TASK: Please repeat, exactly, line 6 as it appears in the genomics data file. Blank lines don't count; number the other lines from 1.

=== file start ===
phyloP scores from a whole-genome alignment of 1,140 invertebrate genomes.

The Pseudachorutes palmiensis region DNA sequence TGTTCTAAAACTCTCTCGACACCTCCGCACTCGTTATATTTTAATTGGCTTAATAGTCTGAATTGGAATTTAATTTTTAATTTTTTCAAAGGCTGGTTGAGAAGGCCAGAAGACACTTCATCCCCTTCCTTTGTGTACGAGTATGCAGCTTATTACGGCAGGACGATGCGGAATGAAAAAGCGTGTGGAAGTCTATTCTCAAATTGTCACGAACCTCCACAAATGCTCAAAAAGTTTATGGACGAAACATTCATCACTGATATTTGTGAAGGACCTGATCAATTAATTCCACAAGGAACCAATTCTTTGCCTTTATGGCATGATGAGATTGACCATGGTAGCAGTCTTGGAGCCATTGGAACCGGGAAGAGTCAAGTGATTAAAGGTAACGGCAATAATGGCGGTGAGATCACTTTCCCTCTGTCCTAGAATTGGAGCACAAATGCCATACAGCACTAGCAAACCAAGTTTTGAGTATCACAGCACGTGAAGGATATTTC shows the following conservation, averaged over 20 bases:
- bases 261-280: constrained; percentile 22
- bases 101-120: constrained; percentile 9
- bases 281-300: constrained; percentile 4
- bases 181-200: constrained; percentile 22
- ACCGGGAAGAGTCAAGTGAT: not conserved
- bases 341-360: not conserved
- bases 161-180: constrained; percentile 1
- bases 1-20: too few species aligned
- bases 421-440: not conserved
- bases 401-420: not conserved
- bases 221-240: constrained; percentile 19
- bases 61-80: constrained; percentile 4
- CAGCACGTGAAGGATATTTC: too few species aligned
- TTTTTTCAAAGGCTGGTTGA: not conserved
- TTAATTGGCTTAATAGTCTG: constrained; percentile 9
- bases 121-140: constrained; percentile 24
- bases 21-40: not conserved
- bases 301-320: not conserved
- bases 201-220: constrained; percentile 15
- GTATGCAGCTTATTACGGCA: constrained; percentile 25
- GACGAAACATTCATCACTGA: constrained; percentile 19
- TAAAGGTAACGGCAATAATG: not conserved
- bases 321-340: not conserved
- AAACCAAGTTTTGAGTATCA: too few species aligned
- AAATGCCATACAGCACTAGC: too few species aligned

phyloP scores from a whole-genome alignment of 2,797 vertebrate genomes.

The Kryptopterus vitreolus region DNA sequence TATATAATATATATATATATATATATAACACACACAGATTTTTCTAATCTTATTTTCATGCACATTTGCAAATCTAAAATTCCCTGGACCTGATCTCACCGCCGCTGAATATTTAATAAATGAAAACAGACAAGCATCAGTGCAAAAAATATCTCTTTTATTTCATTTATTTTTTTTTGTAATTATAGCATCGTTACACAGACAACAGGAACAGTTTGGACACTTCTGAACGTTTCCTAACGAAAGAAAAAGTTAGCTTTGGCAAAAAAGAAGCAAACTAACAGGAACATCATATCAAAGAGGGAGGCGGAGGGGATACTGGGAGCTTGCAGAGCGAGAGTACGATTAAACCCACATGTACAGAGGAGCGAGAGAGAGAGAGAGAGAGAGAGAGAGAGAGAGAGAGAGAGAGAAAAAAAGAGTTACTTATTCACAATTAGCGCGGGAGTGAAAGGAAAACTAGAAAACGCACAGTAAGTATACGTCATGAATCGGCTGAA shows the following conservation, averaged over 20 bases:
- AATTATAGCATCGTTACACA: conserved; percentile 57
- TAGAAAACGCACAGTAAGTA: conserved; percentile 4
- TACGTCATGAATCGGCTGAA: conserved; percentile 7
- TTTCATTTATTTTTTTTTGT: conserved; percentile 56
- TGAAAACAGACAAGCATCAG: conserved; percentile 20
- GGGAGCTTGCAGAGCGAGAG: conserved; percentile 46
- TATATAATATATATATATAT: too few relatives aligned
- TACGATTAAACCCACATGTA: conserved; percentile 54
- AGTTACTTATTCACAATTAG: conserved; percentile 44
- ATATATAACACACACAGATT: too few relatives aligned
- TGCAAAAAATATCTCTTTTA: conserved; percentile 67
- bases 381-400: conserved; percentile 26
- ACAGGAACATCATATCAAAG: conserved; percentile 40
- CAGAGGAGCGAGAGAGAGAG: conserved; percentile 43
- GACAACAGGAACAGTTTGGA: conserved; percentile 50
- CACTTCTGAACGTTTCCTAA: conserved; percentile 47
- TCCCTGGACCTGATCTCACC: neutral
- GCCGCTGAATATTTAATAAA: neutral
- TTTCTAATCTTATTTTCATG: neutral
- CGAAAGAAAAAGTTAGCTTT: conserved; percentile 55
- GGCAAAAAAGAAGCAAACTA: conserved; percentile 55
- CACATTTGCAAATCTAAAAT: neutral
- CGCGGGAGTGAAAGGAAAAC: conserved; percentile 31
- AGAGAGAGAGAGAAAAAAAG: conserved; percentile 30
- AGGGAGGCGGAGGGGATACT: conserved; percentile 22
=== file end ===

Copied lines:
- bases 181-200: constrained; percentile 22